Pupils want iPads and beanbags

CHARLEY MANN
Last updated 05:00 10/12/2012

Relevant offers

Schools

Why Phillipstown School's fight must continue School closes, prepares for merger Waikuku celebrates school move with water fight Japanese kindy inspires new school design School merger may be delayed Phillipstown School stands defiant against Parata Phillipstown, Woolston schools to merge Phillipstown, Woolston schools to hear fate Kohanga trust lashes out after contract lost St Bede's students misbehave at rowing regatta

IPads and beanbags feature high on Christchurch pupils' wishlists for modern classrooms.

The Ministry of Education held design forums last month with pupils, teachers and the wider community about what they envisage for modern schools.

New schools will be built in the city and some schools will be rebuilt as part of ministry proposals to close 13 schools and put 26 through some form of merger.

The ministry said, in a handout accompanying the forums, schools "no longer have to be a collection of classrooms positioned in rows".

"Specialist equipment within a school can be shared by all, and with the wider community. Whole walls can be a whiteboard, or all whiteboards can be movable. Everything can be designed with learners in mind, and . . . at their eye level."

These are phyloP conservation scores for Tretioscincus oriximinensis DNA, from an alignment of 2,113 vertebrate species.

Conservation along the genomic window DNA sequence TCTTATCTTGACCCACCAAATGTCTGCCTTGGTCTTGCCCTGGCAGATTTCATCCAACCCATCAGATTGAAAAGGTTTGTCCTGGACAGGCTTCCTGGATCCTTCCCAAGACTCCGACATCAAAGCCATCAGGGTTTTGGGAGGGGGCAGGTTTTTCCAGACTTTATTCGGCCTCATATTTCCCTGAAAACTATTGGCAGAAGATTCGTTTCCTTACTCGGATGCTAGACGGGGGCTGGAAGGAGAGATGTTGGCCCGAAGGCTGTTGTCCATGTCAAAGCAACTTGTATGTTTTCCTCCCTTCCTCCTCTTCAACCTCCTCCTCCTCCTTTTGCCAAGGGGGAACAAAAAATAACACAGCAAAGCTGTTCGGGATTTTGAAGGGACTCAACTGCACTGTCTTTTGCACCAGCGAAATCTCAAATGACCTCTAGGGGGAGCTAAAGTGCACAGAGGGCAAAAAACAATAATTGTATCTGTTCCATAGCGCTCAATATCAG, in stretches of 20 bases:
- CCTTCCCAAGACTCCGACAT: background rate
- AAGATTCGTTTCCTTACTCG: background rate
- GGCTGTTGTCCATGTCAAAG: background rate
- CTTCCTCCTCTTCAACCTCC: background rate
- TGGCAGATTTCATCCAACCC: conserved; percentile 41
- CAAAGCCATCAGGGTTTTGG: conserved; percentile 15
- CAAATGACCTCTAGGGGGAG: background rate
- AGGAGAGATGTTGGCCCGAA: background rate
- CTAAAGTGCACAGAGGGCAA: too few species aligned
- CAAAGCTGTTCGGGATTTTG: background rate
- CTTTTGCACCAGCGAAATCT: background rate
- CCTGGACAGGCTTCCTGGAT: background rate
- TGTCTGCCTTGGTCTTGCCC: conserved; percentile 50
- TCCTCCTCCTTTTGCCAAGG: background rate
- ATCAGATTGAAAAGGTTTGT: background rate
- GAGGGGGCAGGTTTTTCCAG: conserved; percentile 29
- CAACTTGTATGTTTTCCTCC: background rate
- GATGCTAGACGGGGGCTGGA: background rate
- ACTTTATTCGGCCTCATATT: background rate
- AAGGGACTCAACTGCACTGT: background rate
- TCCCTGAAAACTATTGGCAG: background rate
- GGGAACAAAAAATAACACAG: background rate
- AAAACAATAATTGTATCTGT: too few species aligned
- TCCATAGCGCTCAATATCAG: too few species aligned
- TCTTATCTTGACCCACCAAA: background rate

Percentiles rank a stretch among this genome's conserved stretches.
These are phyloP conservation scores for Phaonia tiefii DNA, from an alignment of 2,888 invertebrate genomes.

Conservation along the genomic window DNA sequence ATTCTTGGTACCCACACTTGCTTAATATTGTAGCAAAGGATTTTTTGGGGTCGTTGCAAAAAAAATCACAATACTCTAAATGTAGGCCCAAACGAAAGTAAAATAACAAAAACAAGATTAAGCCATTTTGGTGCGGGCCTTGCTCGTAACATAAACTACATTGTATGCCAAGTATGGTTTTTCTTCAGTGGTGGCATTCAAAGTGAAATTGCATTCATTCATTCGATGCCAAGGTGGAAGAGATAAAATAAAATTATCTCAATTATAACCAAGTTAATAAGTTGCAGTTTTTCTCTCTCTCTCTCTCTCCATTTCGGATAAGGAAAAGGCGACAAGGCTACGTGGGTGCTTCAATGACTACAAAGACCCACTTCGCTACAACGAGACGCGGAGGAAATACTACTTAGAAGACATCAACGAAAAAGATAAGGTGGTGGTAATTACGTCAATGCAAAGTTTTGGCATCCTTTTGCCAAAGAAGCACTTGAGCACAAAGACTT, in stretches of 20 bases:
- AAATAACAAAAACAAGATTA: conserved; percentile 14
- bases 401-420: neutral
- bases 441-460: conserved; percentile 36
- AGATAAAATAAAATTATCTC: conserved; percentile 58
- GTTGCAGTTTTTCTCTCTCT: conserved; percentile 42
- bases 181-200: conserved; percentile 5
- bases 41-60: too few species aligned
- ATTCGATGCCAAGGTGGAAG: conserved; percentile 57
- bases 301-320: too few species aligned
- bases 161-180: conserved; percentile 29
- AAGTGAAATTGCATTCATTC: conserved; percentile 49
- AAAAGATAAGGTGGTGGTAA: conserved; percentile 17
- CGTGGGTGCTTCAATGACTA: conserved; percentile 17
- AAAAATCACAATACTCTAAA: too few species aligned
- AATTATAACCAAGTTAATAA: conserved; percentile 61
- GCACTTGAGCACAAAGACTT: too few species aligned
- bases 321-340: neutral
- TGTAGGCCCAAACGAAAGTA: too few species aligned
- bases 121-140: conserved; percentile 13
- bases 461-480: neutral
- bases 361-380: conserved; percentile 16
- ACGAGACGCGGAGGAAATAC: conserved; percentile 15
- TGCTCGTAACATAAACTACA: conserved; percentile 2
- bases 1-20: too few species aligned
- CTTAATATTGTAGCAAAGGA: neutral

Primary pupils who sent drawings to the ministry leaned towards beanbags and cushions scattered in corners in their future classrooms designs. Most wanted iPads in the classroom but not desktop computers. Some pupils even put in a "time-out" corner.

Work and ideas from the forums will be given to architects, who will translate the ideas into design and present concepts to Christchurch early next year.

The Ministry of Education will select designs and ideas to be enlarged and framed as art and taken to those presentations.

Ad Feedback

- © Fairfax NZ News

Comments

Special offers
Opinion poll

Should schools be using dogs to detect drugs?

Yes, it's the best way to get rid of drugs

Only in rare situations

No, they are scary and overly intrusive

Vote Result

Related story: Demand rises for drug dogs at schools

Featured Promotions

Sponsored Content